Police in China have managed to find and arrest a man they'd been hunting for 17 years — all thanks to a tiny, flying robot.
Song Jiang had been on the run since 2002, after he escaped from prison and spent nearly two decades evading recapture. Authorities said on the Chinese messenger app WeChat that they'd made several unsuccessful attempts to locate him during that time.
But that changed earlier this month when officers received clues that Song was hiding near his hometown, in Southern China's Yunnan province. They searched the dense, tree-filled area for the fugitive — who was originally jailed on human trafficking charges — but couldn't find any traces of him.
But after requesting a drone to help in their search, police officers found a small hideout inside a nearby cave. The drone's camera showed a tiny shelter built into a cliffside, along with cooking and sleeping materials.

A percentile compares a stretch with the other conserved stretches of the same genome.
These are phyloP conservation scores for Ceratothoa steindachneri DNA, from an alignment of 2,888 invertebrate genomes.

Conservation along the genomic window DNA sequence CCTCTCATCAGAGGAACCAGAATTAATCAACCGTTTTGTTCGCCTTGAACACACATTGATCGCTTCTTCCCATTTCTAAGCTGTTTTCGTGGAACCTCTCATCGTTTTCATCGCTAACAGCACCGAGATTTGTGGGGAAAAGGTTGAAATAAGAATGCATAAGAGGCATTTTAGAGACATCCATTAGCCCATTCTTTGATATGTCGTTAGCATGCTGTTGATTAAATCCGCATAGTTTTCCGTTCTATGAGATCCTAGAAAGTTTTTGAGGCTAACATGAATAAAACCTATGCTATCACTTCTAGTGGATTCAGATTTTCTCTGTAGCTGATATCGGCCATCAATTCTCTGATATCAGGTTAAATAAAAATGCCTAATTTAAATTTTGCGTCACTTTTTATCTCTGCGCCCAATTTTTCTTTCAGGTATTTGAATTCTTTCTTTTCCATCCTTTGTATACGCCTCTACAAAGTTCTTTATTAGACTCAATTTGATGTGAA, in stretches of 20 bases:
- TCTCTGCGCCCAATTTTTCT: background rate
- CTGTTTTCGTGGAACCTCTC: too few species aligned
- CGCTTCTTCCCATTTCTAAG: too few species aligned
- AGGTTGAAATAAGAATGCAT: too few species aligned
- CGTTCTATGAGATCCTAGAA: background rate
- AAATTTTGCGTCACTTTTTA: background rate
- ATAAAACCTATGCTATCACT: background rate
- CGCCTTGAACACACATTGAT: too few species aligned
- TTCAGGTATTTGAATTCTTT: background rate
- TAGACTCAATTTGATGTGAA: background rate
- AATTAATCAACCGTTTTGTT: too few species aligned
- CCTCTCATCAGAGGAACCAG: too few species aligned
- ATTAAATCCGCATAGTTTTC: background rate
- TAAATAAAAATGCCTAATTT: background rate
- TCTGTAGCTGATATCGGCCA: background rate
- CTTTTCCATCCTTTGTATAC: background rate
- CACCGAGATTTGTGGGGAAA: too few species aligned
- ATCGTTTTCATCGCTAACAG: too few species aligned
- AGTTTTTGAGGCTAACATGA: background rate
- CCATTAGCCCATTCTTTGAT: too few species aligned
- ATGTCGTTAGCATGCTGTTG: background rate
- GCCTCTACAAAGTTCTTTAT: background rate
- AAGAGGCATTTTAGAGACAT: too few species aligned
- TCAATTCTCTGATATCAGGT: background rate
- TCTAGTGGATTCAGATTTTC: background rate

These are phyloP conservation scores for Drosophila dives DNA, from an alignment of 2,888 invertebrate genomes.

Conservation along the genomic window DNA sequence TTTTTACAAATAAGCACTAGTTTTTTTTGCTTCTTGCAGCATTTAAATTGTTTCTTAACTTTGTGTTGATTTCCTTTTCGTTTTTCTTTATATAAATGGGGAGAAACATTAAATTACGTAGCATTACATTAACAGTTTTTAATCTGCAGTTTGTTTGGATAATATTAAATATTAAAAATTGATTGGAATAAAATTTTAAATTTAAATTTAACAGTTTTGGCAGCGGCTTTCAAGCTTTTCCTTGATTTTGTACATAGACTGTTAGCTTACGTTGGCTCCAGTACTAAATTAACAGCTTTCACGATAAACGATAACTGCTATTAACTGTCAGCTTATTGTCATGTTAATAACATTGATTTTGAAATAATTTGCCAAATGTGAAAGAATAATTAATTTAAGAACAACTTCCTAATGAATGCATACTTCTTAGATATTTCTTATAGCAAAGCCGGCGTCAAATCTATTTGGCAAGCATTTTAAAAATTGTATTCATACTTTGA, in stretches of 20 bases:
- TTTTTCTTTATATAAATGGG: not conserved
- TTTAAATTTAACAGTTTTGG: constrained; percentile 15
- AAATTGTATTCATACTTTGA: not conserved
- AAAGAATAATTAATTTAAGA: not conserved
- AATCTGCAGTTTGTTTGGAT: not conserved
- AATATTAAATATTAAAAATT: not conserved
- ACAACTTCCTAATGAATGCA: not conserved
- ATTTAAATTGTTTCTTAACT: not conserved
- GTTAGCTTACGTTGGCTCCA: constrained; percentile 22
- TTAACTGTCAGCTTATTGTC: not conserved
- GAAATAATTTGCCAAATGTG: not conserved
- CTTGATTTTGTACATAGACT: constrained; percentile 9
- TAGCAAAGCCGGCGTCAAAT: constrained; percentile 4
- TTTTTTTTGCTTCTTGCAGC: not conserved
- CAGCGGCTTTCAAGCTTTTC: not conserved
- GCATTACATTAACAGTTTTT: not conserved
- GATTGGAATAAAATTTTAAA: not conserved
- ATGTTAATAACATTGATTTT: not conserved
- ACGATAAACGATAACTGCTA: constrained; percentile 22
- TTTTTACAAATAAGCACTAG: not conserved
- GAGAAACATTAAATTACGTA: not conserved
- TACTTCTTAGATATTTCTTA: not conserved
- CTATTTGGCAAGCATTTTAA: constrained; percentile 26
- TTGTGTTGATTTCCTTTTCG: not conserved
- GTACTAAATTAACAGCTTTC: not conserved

The search team moved in to capture Song, who they found hiding out in a space less than 21 feet in total size. Police said the cave was so small that an average person wouldn't be able to stand up inside.
Song, now 63, was described as "an unkempt old man." He had reportedly been living alone in seclusion for some time and struggled to communicate with the officers who captured him.
Authorities also said Song had "devastated" his body during his time as a fugitive. They added that he hadn't showered or washed his clothes in "a long time." Chinese officials reported that Song is now being sent back to jail.
Modern camera technology, such as drones and other versatile recording devices, have become increasingly important in solving certain types of crimes and mysteries. Last month, a 13-year-old in Canada used his GoPro camera to help police solve a 27-year-old cold case.
Meanwhile, a police department in Mexico managed to drop local crime rates by 10 percent after using drones for just a four-month stretch last year.